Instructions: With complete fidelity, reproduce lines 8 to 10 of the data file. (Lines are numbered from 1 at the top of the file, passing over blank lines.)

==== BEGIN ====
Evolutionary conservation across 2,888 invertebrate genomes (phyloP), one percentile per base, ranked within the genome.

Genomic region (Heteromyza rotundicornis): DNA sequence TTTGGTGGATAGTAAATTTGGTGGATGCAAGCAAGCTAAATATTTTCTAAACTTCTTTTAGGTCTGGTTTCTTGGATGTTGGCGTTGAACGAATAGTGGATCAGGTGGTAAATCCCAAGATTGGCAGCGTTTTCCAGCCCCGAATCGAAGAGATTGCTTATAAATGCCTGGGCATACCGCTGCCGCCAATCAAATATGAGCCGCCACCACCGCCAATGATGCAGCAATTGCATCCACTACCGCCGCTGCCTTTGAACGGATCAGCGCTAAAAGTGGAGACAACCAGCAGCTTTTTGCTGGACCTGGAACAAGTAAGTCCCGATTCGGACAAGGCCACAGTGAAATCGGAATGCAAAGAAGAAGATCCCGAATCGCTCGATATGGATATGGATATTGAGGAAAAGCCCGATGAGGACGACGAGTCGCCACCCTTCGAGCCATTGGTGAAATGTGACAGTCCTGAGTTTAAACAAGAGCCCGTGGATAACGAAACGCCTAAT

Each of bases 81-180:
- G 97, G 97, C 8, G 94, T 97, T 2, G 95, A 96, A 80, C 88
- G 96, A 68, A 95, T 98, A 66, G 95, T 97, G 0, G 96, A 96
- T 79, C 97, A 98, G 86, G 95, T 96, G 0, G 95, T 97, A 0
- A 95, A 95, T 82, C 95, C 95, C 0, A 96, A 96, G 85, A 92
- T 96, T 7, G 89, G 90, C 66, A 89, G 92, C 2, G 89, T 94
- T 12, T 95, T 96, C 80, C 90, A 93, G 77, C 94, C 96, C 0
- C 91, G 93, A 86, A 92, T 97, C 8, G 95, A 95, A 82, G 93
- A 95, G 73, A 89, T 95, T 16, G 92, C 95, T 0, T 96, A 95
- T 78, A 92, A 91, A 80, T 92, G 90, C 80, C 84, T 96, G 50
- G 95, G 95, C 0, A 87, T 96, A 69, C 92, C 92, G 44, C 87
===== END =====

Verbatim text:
- T 96, T 7, G 89, G 90, C 66, A 89, G 92, C 2, G 89, T 94
- T 12, T 95, T 96, C 80, C 90, A 93, G 77, C 94, C 96, C 0
- C 91, G 93, A 86, A 92, T 97, C 8, G 95, A 95, A 82, G 93